Two novels read this past month demonstrate an ongoing dichotomy in fantasy fiction. Anthony Ryan’s much heralded first novel, Blood Song, was a run away success as a self-published novel before it was bought by big publishing. It is, for all intents and purposes, a classic epic fantasy structurally reminiscent of Patrick Rothfuss’s Name of the Wind, with a texture more comparable to Brent Weeks’s Night Angel trilogy. Juxtapose it with Chris Willrich’s The Scroll of Years, which Scott Andrews described as Fritz Lieber meets Catherynne M. Valente, and the two faces of fantasy go to war.
But, the conflict doesn’t start or end with the fact that one echoes epic fantasy and the other a more literary style. Rather it’s a sense of going somewhere new, beyond traditional narratives that have for decades been a staple in the genre. A few sentences from Willrich’s blurb will begin to illustrate that,
Persimmon Gaunt and Imago Bone are a romantic couple and partners in crime. . .Now, they find themselves looking to get away, to the edge of the world, with Persimmon pregnant with their child.
Even without delving into the text itself, Scroll of Years has women in the spotlight who aren’t male simulacrums. Digging slightly into the text, these same women do stuff with intent that isn’t guided by the men around them. Later there’s a birth of that child, which forces Gaunt and Bone to reconcile their lives as rogues with family life. These are surface details only, but clearly demonstrate that Willrich has an idea that fantasy can do more than it has been. Absorbing his prose demonstrates it further,
In the process Bone clipped his nose upon one of the horizontal battens supporting the thick bamboo sails, slid to a hard landing upon the dark teakwood deck, where he rallied and rolled and danced his way through the crew, hard-looking men who were mostly of Qiangguo origin, though some hailed from spired Mirabad, torrid Serendip, or the mighty city-state Harimaupura.
A single sentence, followed by two just like it to make a paragraph, Willrich does not conform to the kind of clipped style, or windowpane prose, favored by the many successful fantasists. There is a rhythm to it, a steady beat that gets into the reader’s head, but it makes for a more challenging read. It calls the focus away from the narrative to the actual narration.
Anthony Ryan’s Blood Song is couched in more traditional terms. His protagonist, and narrator for most of the novel, Vaelin Al Sorna, is a nobleman’s son abandoned at the gates of the Sixth Order, a secretive military arm of the Faith. In the order Vaelin learns how to survive and to kill, makes some friends among his peers, and, eventually, goes to war.
The most interesting thing about Blood Song is that Ryan plays a bit with the narrative structure by adopting a frame story not dissimilar from the method employed by Rothfuss in his Kingkiller Chronicles,
Perhaps he needed to unburden himself before his end, leave a legacy of truth so he would be known to history as more than just the Hope Killer. . .Finally as the sun began to dip toward the horizon and the shadows grew long, I said, “So tell me.”
As that passage indicates, the frame story is told from the first person perspective of the man recording Vaelin’s story, but most of Blood Song is in the third person from Vaelin’s point of view. As the novel progresses it becomes clear that the narrative Vaelin is relating in the frame story is not the story the reader is reading. In the Kingkiller Chronicles, Rothfuss plays a similar game. Kvothe narrates the story in first person as he tells his tale to Chronicler and Bast. The reader, not being aware of the real story, is left wondering at Kvothe’s veracity. It augments the frame story because the two listeners find themselves asking the same questions as the reader.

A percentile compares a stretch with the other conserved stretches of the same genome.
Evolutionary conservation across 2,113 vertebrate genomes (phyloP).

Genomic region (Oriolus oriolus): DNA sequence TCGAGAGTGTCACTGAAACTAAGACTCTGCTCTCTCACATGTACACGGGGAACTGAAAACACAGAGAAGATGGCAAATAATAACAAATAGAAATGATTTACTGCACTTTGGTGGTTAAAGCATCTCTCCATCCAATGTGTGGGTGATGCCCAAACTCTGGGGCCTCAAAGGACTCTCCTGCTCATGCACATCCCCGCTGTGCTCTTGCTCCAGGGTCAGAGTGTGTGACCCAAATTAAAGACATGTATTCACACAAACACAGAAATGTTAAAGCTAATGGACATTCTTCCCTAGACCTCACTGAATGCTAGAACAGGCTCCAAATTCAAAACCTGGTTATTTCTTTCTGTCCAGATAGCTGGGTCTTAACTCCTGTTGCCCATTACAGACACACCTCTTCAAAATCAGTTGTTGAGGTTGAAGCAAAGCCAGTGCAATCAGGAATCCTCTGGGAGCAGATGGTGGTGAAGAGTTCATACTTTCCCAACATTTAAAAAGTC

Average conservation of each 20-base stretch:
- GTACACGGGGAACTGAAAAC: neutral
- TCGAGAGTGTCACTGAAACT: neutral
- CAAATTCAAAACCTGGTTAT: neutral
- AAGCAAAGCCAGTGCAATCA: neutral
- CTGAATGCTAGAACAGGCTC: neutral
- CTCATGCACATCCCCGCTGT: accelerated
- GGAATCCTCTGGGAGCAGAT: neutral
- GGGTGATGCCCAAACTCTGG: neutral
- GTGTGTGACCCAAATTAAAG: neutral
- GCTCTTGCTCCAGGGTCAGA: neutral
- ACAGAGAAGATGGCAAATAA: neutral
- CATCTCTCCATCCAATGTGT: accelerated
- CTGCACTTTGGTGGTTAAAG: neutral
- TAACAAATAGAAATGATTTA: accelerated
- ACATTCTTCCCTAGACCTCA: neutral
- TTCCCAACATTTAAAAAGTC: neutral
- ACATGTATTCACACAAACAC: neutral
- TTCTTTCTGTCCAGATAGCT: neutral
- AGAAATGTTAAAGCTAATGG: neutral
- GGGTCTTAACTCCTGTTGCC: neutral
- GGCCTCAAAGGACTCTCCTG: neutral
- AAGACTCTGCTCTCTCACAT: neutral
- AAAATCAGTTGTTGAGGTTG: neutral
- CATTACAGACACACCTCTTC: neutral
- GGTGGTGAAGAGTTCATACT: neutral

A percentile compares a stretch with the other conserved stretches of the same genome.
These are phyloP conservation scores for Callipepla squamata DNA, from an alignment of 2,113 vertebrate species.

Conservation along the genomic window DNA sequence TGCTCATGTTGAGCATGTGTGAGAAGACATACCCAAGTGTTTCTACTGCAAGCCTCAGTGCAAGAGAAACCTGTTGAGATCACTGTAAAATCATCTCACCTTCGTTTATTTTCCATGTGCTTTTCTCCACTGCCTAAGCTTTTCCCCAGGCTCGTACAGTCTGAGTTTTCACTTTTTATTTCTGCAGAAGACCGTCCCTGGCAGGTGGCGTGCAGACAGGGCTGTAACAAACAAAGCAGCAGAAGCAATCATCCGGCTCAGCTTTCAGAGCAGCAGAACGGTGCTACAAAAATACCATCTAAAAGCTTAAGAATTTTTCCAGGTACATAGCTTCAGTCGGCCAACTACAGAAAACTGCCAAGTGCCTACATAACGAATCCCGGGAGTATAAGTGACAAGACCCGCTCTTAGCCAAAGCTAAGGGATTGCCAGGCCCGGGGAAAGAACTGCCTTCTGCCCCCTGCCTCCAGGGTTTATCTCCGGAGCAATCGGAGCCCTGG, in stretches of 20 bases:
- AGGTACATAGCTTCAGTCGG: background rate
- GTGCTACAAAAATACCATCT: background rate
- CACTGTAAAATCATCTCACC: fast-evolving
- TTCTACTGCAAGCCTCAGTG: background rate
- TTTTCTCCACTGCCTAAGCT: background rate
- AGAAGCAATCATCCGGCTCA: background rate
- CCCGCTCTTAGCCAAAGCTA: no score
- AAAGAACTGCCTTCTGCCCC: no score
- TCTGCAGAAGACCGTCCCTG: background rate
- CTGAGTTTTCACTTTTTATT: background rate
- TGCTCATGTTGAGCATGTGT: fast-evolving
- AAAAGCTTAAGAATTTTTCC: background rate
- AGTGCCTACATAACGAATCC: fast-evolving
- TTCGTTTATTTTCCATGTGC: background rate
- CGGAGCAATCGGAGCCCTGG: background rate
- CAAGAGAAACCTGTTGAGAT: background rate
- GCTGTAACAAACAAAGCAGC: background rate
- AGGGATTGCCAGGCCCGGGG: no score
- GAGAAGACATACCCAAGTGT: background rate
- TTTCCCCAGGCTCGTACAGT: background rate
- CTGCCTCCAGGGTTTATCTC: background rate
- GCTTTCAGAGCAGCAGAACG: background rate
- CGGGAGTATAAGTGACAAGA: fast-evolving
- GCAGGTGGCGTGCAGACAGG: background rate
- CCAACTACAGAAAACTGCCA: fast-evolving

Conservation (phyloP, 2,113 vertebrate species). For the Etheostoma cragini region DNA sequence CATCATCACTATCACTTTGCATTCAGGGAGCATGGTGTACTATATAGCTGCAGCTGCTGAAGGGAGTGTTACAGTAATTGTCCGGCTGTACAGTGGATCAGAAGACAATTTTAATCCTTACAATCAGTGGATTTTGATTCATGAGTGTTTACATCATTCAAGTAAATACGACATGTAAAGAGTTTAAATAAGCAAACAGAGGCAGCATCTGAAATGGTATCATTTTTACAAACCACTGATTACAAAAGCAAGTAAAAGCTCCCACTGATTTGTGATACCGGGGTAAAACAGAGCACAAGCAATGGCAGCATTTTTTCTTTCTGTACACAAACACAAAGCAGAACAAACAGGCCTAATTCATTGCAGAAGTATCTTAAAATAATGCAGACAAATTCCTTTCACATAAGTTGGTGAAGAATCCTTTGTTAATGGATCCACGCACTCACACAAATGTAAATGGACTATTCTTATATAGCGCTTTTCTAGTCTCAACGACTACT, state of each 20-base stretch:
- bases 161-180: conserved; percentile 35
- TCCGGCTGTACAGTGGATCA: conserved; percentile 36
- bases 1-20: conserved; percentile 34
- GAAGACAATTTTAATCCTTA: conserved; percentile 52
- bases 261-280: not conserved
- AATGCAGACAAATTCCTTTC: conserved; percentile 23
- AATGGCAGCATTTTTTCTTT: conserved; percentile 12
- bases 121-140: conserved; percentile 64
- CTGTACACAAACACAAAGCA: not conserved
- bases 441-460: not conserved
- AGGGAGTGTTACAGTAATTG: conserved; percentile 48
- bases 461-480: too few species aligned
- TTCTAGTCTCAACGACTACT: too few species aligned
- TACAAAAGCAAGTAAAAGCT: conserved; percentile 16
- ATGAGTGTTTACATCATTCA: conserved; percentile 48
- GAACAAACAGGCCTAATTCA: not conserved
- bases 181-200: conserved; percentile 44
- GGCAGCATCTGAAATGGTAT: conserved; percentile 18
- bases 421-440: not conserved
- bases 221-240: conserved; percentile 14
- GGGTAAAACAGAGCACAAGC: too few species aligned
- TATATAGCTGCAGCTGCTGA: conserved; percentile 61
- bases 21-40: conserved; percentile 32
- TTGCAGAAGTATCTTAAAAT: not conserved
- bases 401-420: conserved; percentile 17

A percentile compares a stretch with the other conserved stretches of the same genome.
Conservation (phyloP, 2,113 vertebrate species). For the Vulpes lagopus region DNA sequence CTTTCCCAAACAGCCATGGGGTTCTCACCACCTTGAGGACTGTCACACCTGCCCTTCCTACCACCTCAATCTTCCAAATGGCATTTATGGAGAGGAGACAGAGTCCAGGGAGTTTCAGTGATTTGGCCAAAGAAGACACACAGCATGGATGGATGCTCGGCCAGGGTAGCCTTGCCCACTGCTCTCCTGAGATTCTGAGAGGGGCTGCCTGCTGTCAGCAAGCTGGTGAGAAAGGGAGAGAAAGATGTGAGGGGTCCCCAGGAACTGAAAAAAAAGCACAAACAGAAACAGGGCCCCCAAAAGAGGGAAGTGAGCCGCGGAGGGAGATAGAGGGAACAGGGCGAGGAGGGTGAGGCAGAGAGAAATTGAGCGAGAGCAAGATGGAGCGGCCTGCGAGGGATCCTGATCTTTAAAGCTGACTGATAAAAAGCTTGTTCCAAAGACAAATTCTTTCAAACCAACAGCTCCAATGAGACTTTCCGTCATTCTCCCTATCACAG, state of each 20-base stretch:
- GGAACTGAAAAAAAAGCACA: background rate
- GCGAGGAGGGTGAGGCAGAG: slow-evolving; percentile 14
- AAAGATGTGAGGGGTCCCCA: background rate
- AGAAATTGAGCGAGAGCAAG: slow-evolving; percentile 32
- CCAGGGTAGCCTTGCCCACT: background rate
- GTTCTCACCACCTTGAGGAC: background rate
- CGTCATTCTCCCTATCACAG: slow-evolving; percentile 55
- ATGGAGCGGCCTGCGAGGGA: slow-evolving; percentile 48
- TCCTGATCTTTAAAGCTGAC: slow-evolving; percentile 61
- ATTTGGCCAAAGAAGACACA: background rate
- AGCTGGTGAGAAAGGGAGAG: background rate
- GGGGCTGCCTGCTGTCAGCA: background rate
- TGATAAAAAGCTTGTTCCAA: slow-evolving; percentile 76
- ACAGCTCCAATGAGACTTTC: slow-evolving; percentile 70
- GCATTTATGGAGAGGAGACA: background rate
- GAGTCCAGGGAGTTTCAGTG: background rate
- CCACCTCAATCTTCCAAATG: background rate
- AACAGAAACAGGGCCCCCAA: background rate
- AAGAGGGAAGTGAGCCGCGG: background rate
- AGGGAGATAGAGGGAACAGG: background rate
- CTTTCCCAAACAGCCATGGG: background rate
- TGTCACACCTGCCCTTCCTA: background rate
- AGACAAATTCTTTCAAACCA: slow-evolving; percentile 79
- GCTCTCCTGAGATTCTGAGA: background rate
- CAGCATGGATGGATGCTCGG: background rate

Blood Song attempts a similar feat, but fails. The reader has the whole story, making the purpose of a frame entirely moot. Had the novel simply been told in a linear fashion the reader’s perception would not be altered. The result is a paint by numbers fantasy of the tortured (and thoroughly badass) youth sacrificing his personal desires for the good of others. What has the potential to be something interesting, instead becomes something most genre fans can recite by wrote.
Of the two, it would seem that Scroll of Years deserves a stronger recommendation. And it does, at least for those fantasy readers who have found themselves treading the same ground far too often. But, it cannot be denied that Blood Song possesses the stronger narrative. For readers who have not experienced the kind of in-depth, violent, and male-centric narrative it offers, there will be much to laud. It contains the kind of drive that some authors seem to deploy innately, as though Blood Song were meant to be devoured in a single day, even with a daunting length that exceeds 600 hardbound pages.
Scroll of Years has few of those qualities, often coming across like a series of stitched together stories within stories, episodic side bars, and unfamiliar themes. While the preference should be to see more novels trying to push boundaries, it is incumbent to remember the power of simple narrative–the effectiveness of tropes and meeting expectations. In the end, Scroll of Years is a novel for the experienced genre reader. It’s a book for those who can appreciate the fresh perspective Willrich brings, who are no longer in search of a crescendo driven narrative.
Where Willrich seems to write with a sense of self-awareness, Ryan writes with carefree passion ignorant that anyone might be watching. Perhaps also unaware of the fact he’s retreading ground done by his predecessors time and again. To put it more bluntly, Anthony Ryan writes with his heart and Chris Willrich with his head. There’s an audience for both, but it seems unlikely that Scroll of Years will find the larger one.